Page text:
“The law is a Rube Goldberg contraption,” Goodman told me. “It was put together with a bunch of special interests sitting around a table. Each was asked the minimum thing they had to have to support the law and no one was making sure all the parts fit together. And, well, they don’t fit together very well. The troublesome thing is it passed on a pure party-line vote. Normally, when legislation is passed and you need to change it, it’s not that hard to make small tweaks to it. But the Obama administration and Democrats can’t even change a dotted ‘i’ or crossed ‘t’ because Republicans won’t let them. So both sides have squared off.”
Republican Congressman Michael Burgess confirmed this sad truth at last year’s Texas Tribune Festival when he told the audience that Republicans felt little obligation to fix Obamacare, given that it passed without their contribution or approval. (Rep. Burgess, a physician, made his comment at a segment titled “Obamacare After Obama” — and when Trump’s Republican presidential bid was stumbling.)
Even for those of us who might not have smiled on President Obama’s administration, the level of disdain displayed by some of our neighbors was disheartening. Anyone remember those who in 2015 turned a long-planned, eight-week U.S. Army Special Operations Command warfare exercise in Texas and the Southwest into a conspiracy theory in which President Obama would take over the land and scuttle the republic? One local reader did banish this absurd possibility but with some disdain of his own for the Obama regime: “These are the same people who couldn’t set up a website where medical insurance can be purchased.”
In Republican Central Texas, the knee-jerk response is to refuse Obama his due when he did things well. Obama does rate credit for a warmly reassuring eulogy for the fallen first responders of the April 17, 2013, West ammonium nitrate explosion. His observations in that April 25, 2013, address at Baylor University about small-town values demonstrated his unquestioned oratorical skills and societal insights into towns such as West (which federal funding also helped rebuild). His comments are even more remarkable when one considers that such towns across rural America played a key role in rejecting his chosen successor in November 2016.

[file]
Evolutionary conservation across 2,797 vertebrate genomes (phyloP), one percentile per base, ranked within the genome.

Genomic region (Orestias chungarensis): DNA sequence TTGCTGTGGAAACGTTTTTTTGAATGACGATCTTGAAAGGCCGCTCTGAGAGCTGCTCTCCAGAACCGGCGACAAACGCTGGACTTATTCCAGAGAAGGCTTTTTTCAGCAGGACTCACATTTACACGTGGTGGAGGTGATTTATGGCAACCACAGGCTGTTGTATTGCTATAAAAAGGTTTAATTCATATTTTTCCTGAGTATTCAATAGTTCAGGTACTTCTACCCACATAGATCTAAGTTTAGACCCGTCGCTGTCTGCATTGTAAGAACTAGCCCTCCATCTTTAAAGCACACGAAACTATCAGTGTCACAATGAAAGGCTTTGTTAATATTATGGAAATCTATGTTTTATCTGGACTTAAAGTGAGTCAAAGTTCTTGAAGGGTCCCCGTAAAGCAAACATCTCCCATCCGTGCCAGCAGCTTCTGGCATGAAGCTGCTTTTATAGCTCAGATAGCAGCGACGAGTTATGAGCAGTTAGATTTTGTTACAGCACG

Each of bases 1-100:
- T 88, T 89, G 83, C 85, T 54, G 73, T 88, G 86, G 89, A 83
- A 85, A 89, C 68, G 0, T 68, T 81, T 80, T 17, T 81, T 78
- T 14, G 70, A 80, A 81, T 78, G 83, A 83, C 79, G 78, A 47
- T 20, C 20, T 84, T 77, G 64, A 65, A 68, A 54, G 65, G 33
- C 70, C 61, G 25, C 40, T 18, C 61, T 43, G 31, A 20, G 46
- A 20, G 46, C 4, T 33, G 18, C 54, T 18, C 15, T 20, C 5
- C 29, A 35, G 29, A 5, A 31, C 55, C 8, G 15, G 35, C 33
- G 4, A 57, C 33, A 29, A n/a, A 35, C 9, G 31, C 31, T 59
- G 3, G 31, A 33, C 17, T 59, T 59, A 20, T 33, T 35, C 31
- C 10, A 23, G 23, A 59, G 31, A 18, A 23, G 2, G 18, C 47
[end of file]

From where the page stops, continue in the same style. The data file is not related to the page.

Obama also will be remembered locally for designating the Waco Mammoth Site as the Waco Mammoth National Monument on July 10, 2015, fulfilling hard work by private citizens both Republican and Democratic after efforts in Congress continually stalled. Again, this doesn’t fit comfortably with the typical Obama narrative in our parts, given this particular national monument staff works in intimate partnership with the city of Waco, Baylor and a private foundation of donors. It’s certainly not the U.S. government reigning amok.
As Interior Secretary Sally Jewell remarked during formal site dedication three months later: “From this point forward, Waco will be known for its mammoths, which it should be known for, and for its community stewardship and philanthropy that has been so well demonstrated.” She also noted pointedly that Obama had to make the monument designation through executive action — a power many believe he abused in such areas as immigration and gun control — only after a dysfunctional congress repeatedly failed the people supporting the Waco Mammoth Site.
President Obama departs from the White House with astounding popularity numbers ranging between 55 and 60 percent. As he leaves, I lament as an American that he couldn’t have done more to govern inclusively, just as I also lament the low road that too many in the Republican Party chose in response — a road of conspiracy theories and political obstruction and ugly demagogy.
Among my personal regrets is that I didn’t make any easy bets with those who shamefully claimed Obama would take control of Texas through martial law in 2015 or find some way to retain power beyond his constitutionally limited two terms. Instead, I demonstrated the quality of mercy, not wanting to separate fools from their money. That’s far more mercy than some showed this president.